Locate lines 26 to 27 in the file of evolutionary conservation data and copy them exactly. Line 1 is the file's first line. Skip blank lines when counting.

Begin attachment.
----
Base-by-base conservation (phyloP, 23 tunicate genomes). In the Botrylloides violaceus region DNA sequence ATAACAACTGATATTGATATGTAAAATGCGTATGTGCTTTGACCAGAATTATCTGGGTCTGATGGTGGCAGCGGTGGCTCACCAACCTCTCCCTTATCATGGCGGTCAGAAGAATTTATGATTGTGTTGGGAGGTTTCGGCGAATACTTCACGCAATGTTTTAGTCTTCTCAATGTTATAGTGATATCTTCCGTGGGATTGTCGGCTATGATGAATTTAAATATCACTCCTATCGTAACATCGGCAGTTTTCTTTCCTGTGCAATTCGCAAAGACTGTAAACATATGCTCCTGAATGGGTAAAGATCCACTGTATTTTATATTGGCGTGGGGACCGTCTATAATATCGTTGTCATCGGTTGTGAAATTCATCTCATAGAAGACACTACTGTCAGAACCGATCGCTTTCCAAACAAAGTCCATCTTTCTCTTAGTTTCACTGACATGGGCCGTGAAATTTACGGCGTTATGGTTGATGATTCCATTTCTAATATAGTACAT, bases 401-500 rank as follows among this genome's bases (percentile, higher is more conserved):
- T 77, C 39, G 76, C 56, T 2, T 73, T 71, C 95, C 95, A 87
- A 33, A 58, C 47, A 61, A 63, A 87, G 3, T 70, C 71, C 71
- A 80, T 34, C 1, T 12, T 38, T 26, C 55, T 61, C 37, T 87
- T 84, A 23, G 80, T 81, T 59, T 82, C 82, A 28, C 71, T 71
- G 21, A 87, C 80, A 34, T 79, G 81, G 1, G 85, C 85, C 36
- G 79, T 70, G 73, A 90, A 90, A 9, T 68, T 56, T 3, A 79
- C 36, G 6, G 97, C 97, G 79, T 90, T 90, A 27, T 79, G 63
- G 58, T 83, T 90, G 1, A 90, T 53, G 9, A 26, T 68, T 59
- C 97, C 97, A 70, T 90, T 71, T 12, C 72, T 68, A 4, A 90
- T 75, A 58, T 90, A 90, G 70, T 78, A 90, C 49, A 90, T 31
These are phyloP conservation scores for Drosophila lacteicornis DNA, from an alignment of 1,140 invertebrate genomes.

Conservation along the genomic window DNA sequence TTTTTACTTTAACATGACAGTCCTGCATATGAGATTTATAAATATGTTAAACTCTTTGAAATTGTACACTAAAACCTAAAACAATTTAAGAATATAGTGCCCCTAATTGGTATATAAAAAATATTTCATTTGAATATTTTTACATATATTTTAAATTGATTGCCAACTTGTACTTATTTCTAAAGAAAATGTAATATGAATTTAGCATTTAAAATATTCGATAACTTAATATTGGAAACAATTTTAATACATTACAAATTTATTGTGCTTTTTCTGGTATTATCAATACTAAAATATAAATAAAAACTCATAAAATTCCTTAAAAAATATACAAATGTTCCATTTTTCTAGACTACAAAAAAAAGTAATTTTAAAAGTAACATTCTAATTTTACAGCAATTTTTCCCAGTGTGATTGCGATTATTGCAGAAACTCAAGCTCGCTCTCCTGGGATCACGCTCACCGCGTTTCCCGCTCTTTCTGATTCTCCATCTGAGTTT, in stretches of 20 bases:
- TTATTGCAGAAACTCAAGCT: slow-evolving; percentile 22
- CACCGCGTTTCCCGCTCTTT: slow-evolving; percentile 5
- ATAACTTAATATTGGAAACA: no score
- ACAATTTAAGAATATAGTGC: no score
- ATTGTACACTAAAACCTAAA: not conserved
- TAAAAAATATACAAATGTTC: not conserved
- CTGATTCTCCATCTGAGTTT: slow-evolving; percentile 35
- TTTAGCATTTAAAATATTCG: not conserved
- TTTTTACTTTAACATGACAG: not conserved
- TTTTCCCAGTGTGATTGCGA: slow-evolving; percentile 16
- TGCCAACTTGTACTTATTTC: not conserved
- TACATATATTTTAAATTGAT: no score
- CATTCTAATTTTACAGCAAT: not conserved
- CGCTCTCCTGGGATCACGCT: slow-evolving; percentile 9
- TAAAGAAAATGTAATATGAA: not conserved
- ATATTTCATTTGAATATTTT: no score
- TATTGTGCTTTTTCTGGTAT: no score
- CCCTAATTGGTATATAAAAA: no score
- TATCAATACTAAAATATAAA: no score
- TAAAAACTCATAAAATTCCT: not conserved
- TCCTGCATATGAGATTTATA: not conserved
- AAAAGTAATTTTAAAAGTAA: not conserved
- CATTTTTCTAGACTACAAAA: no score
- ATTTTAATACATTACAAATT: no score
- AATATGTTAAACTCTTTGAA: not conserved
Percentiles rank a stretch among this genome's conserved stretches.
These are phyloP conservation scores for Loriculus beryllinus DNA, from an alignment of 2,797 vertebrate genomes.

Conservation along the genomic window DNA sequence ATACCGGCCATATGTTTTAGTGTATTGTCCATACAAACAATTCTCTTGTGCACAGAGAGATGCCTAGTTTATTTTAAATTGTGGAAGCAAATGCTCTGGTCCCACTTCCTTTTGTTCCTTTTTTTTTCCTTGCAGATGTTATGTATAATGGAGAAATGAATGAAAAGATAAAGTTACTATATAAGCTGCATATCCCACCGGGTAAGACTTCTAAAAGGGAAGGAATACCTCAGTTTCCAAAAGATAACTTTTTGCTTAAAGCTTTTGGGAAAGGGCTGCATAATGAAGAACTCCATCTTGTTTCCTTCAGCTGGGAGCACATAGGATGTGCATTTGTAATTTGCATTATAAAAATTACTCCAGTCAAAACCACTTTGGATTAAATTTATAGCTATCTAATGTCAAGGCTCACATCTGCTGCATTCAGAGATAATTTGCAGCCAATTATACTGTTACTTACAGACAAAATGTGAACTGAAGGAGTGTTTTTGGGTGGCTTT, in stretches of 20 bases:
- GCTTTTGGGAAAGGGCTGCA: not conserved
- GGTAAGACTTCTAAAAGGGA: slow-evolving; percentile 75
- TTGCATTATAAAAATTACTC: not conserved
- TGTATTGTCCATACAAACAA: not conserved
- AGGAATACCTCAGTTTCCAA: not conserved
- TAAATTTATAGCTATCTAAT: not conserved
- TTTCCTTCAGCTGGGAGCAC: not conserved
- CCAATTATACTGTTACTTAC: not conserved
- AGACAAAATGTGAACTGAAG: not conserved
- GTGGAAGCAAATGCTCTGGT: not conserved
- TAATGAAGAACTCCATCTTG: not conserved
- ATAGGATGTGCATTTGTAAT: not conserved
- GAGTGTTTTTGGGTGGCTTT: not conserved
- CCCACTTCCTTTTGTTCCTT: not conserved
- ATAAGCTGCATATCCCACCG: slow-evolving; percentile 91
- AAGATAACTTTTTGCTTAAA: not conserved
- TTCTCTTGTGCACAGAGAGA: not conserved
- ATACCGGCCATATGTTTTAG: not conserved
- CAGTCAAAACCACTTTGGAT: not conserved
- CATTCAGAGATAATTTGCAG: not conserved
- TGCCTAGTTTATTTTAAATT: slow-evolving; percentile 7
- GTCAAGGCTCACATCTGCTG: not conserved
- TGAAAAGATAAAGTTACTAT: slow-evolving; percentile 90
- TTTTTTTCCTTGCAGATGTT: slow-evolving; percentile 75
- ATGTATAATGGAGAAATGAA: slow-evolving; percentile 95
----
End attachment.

- CATTCTAATTTTACAGCAAT: not conserved
- CGCTCTCCTGGGATCACGCT: slow-evolving; percentile 9